The Credit Suisse Group and three other banks have been criticised by the Swiss banking watchdog for accepting funds from the family of the late Nigerian dictator, Sani Abacha.This content was published on September 4, 2000 - 17:18
In a report released on Monday, the Swiss banking commission accused the banks of serious "violations and organisational shortcomings" for failing to detect and reject deposits from what it said were "dubious" sources.
The commission's chairman, Kurt Hauri, said the fact "that assets of dubious origin were deposited at Swiss banks is highly unsatisfactory and damages the image of Switzerland as a financial centre".
However, the commission stopped short of filing criminal charges against the banks. Its director, Daniel Zuberbühler, told swissinfo that he didn't believe "any criminal offence had been committed". He said in the case of the six banks, the commission believed that naming them publicly was sufficient sanction.
Three of the banks named were part of the Credit Suisse group, including Credit Suisse Private Banking, Bank Hofmann and Bank Leu. The other three singled out for criticism were Credit Agricole Indosuez, Union Bancaire Privée and MM Warburg Bank.
Switzerland has frozen $670 million in response to Nigeria's search for funds stashed abroad by the Abacha family. Nigeria claims they also had accounts in several other countries, including Luxembourg, Liechtenstein, Britain, Belgium, Germany and France.
The commission said Credit Suisse Private Banking had not exercised proper diligence in accepting deposits from two of Abacha's sons, which were worth $214 million (SFr368 million) at the end of 1999.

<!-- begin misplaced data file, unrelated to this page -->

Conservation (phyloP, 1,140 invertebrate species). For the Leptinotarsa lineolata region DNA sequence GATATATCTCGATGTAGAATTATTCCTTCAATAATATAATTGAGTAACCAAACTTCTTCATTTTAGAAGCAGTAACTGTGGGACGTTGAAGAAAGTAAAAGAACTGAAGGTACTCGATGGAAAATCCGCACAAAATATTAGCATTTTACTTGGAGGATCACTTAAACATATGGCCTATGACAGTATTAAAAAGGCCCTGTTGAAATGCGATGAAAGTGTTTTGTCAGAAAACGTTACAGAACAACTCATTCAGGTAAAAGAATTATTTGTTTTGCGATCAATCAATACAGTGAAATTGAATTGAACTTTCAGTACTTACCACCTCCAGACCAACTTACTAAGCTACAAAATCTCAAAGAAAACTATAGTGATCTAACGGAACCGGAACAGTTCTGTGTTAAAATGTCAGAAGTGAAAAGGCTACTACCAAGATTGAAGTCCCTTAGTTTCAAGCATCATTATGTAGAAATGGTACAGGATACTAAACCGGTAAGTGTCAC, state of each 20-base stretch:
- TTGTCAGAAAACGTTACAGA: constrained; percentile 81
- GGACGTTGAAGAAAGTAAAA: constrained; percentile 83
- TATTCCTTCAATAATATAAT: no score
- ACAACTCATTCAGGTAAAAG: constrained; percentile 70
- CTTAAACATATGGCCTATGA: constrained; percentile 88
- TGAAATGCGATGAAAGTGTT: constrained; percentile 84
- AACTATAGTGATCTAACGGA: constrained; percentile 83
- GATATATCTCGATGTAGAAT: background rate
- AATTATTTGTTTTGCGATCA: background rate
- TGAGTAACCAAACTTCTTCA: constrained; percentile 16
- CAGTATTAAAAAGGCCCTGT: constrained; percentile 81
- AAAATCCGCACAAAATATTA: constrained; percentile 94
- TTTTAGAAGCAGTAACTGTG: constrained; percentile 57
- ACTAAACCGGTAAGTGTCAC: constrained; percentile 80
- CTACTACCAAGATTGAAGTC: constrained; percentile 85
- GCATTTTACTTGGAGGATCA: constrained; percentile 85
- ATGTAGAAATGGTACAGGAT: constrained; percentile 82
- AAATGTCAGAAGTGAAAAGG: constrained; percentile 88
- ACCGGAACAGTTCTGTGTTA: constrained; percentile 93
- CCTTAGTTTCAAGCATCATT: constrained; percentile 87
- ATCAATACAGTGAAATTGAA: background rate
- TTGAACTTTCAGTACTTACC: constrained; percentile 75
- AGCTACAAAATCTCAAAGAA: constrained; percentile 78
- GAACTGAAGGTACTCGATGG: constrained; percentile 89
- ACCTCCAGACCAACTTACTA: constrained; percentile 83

A spokesperson for Credit Suisse, who did not want to be identified, told swissinfo that the bank had since tightened up monitoring procedures. The spokesperson added that all those involved in dealings with Abacha's regime had since left the bank.
The banks were identified as part of a report from the commission, following a 10-month investigation into 19 banks that had business relations with the Abacha family.
Of the 19 banks investigated, the commission found that five had "fully complied with their obligations of diligence", which include "know your customer" rules as well as mechanisms to identify and examine suspect transactions.
Six others were cited for minor infringements. The remaining two are still being investigated.
The commission also pointed out that almost one third of the Abacha family assets deposited with Swiss banks had first been banked in Austria, Britain and the United States.
The Swiss finance minister, Kaspar Villiger, welcomed the report, saying it showed the commission was taking its job seriously. He added that the commission had acted totally independently in releasing the report.
Commission director, Zuberbühler, told swissinfo that the monitoring of banks would continue. "We will verify next year, with an extraordinary audit, whether measures that [the banks] have introduced work in practice and are adequate."
He added that the commission had no power to confiscate profits from illegal transactions, and could only name and shame banks, or recommend sanctions, if violations occurred.
swissinfo with agencies
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